PolyJet Fixtures // 3D Printing Jigs & Fixtures Application Story
On production floors worldwide, people depend on jigs and fixtures to enhance manufacturing processes—custom-made tools that enable steps such as alignment, assembly, and work holding with optimal efficiency and minimal scrap. These crucial components are often made with CNC machining or other in-house fabrication equipment, commonly in one of the final steps before production can begin. Switching jig and fixture fabrication to 3D printing instead results in faster turnaround, improved efficiency and performance through greater design freedom, and frees up production equipment to focus on production. In this featured blog post, FATHOM takes a look at a Stratasys application story that demonstrates the use of 3D printing as a fast and cost efficient alternative for making jigs and fixtures.
FEATURED APPLICATION STORY
Rutland Plastics, located in Rutland, United Kingdom, delivers custom injection molding services and products to a variety of companies and industries. Many of the manufacturing and inspection operations Rutland performs require the use of jigs and fixtures to hold and position its injection molded parts.
Most of the fixtures Rutland creates are designed specifically for each client’s unique parts. This meant that Rutland needed a low-cost solution for producing numerous jigs and fixtures within a day, something not possible with traditional CNC machining. A typical CNC machined aluminum fixture took at least three days to make and cost about $1,500.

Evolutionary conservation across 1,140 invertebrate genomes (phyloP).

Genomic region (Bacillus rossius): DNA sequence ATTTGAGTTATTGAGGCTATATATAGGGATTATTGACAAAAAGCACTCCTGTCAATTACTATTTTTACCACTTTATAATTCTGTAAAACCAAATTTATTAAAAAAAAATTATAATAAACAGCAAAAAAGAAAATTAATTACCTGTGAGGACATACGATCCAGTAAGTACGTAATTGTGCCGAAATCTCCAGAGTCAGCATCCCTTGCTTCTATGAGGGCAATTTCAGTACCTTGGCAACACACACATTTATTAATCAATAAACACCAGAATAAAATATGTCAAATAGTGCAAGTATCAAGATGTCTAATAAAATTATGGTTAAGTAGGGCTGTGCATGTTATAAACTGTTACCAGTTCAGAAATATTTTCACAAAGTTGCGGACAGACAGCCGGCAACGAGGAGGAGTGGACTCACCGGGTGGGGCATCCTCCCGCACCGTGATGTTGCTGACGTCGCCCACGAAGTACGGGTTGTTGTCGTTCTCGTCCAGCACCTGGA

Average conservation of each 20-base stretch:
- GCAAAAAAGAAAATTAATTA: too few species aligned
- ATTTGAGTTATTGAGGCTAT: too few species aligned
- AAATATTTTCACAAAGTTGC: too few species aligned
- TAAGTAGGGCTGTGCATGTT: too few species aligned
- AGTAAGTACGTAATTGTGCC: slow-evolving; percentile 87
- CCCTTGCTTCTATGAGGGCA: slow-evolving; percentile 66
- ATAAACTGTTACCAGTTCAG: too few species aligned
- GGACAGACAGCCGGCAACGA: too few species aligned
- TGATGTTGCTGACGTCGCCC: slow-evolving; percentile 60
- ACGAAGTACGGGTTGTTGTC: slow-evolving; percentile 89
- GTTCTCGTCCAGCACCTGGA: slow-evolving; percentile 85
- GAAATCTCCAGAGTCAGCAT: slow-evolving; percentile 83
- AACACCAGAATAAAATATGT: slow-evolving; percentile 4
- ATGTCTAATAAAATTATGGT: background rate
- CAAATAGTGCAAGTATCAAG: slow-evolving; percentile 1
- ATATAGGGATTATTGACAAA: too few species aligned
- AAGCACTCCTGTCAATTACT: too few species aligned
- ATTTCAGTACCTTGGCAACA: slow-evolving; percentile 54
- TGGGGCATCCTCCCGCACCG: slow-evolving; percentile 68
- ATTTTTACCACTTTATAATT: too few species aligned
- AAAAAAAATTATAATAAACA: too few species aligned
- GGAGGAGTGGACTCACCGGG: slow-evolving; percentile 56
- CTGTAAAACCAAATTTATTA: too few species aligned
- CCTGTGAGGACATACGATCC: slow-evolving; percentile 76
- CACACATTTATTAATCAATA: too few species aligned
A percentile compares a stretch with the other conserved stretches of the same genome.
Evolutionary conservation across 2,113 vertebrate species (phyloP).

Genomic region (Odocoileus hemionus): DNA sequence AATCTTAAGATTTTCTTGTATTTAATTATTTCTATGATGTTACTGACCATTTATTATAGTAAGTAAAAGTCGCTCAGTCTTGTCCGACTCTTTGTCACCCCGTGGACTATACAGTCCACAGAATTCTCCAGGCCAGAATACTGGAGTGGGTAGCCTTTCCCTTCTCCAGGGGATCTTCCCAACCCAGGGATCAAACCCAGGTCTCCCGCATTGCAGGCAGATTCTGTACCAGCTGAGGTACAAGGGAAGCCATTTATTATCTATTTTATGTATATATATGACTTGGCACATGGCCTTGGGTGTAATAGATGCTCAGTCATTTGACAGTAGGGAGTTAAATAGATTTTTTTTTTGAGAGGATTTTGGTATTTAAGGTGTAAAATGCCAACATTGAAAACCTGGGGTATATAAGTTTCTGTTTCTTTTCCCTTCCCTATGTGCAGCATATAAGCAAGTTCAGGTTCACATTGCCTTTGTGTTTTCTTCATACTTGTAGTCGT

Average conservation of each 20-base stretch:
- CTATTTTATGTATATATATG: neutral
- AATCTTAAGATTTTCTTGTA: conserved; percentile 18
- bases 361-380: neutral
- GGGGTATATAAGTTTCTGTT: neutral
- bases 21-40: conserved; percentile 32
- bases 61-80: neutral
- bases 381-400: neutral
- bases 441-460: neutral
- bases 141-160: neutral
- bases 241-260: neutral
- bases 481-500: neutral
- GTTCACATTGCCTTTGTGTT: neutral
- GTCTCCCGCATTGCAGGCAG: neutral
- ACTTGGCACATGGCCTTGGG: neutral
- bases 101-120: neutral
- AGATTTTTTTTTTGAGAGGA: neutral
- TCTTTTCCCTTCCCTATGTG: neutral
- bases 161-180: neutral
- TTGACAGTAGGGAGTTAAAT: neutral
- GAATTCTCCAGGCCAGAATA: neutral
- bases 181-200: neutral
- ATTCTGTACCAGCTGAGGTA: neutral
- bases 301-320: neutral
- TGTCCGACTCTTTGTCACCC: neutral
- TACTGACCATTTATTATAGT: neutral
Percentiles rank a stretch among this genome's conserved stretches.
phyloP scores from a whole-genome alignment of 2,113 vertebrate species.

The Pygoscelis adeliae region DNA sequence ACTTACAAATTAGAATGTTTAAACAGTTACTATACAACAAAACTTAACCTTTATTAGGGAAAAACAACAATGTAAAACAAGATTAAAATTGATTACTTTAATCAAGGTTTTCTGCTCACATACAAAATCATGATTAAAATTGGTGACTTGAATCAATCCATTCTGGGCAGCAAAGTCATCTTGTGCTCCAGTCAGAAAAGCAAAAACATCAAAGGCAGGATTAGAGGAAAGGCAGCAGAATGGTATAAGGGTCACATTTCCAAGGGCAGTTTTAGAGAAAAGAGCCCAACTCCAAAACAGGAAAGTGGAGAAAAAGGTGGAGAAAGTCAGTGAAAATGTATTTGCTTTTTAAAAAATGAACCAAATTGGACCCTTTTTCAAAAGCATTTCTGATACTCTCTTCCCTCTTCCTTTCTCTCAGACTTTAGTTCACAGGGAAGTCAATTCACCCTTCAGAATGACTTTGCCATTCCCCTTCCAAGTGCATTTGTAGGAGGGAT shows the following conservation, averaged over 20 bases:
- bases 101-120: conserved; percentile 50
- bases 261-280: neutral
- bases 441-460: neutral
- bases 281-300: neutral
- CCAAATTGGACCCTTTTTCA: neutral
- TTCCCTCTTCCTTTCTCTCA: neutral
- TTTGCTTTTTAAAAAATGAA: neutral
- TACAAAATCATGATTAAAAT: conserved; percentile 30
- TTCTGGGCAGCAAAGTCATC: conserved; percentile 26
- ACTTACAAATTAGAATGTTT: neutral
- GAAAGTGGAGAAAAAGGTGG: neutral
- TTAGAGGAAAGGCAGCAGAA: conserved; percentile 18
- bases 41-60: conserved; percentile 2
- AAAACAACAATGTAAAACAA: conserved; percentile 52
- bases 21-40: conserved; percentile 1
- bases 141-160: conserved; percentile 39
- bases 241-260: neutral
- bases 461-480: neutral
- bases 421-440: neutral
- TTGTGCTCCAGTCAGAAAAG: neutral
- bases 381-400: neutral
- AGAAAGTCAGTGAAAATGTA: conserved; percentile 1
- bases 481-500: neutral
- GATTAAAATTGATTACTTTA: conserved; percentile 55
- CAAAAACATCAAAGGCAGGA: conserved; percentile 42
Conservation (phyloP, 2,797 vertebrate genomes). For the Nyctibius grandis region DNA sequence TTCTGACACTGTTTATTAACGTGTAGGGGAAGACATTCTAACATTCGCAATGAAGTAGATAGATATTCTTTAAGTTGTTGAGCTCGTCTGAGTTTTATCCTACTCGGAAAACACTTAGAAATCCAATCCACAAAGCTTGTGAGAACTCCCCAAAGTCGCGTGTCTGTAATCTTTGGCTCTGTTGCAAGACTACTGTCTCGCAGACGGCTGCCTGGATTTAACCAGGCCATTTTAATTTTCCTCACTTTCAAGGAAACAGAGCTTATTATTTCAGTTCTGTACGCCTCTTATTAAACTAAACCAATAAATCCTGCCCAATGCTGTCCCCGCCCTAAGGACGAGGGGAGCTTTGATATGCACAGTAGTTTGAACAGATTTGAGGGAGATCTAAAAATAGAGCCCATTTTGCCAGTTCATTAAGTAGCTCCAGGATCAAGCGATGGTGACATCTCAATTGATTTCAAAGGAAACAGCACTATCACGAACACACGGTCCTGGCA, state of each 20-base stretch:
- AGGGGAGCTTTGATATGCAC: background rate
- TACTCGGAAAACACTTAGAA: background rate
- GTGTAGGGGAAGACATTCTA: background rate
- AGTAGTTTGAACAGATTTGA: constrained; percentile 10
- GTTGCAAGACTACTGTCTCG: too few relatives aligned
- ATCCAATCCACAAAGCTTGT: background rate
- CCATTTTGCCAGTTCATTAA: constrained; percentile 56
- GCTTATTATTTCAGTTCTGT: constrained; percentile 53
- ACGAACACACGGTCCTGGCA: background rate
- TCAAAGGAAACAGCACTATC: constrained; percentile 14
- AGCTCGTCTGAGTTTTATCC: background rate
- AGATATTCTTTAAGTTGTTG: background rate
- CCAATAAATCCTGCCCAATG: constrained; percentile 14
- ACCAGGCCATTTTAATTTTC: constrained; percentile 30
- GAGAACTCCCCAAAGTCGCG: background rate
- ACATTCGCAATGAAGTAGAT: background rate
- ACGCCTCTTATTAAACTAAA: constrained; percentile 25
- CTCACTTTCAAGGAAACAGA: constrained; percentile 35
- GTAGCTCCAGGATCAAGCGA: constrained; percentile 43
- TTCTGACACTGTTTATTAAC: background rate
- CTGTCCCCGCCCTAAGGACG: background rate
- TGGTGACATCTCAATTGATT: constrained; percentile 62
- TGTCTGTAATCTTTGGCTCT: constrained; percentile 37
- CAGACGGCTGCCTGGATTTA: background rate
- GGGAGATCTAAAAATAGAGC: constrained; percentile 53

Another obstacle was that Rutland was machining its fixtures on the same machines used to make injection molds, and Rutland managers were reluctant to stop production of revenue-generating molds to make fixtures. In addition, identification labels and soft-touch pads had to be added to conventionally-machined fixtures, requiring secondary steps and added time.
As a solution, Rutland engineers took advantage of the multi-material capability of their Connex Technology-based 3D Printer, previously used for in-house prototyping, to make jigs and fixtures. This allowed them to quickly produce custom fixtures with a rubber-like interface to prevent marring, and an embedded identification label, all in a single operation.
Carl Martin, technical manager for Rutland Plastics, noted that the cost of producing the typical fixture has been reduced to $900 and the lead time dropped to 24 hours. The process is also more efficient since engineers can simply set up the 3D printer and walk away, letting the 3D printer do its work overnight.
“We can produce jigs and fixtures in a fraction of the time and cost on the Objet 3D Printer, without tying up production machinery,” said Martin. "Additive manufacturing eliminates the constraints of CNC machining, which makes it possible to improve the productivity of our operations by improving the functionality of the fixtures.”
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